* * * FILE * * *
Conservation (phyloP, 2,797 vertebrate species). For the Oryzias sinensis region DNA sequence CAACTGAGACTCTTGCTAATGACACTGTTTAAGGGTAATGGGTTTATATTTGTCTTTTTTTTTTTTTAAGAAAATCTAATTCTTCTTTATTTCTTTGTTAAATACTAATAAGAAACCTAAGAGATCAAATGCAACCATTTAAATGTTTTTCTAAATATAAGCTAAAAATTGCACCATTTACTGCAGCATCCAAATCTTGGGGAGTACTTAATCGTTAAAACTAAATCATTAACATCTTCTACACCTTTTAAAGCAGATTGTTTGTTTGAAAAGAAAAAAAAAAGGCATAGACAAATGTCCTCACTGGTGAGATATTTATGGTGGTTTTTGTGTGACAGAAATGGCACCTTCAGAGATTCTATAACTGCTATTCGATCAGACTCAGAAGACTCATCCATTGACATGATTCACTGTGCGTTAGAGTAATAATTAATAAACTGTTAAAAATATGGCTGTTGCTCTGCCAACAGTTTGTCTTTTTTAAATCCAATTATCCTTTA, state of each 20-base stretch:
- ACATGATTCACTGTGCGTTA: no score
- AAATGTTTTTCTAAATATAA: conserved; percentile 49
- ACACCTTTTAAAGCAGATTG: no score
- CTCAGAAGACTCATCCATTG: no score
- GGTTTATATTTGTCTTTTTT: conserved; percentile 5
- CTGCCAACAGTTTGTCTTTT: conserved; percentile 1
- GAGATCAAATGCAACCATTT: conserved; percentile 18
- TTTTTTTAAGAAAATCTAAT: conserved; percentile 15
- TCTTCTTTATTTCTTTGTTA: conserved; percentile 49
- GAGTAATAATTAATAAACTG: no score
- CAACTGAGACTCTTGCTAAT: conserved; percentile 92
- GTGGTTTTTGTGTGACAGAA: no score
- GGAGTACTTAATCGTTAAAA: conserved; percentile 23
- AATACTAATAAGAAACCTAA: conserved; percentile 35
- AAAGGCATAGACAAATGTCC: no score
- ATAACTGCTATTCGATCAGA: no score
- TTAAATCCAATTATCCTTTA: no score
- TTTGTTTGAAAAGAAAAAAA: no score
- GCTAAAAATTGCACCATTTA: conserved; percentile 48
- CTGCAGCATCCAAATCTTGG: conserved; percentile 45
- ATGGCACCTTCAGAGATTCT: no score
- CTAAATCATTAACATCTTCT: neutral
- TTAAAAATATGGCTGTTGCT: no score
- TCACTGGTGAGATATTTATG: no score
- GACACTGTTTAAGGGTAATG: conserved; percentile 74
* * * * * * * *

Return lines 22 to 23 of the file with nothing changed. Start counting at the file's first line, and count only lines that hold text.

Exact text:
- ATGGCACCTTCAGAGATTCT: no score
- CTAAATCATTAACATCTTCT: neutral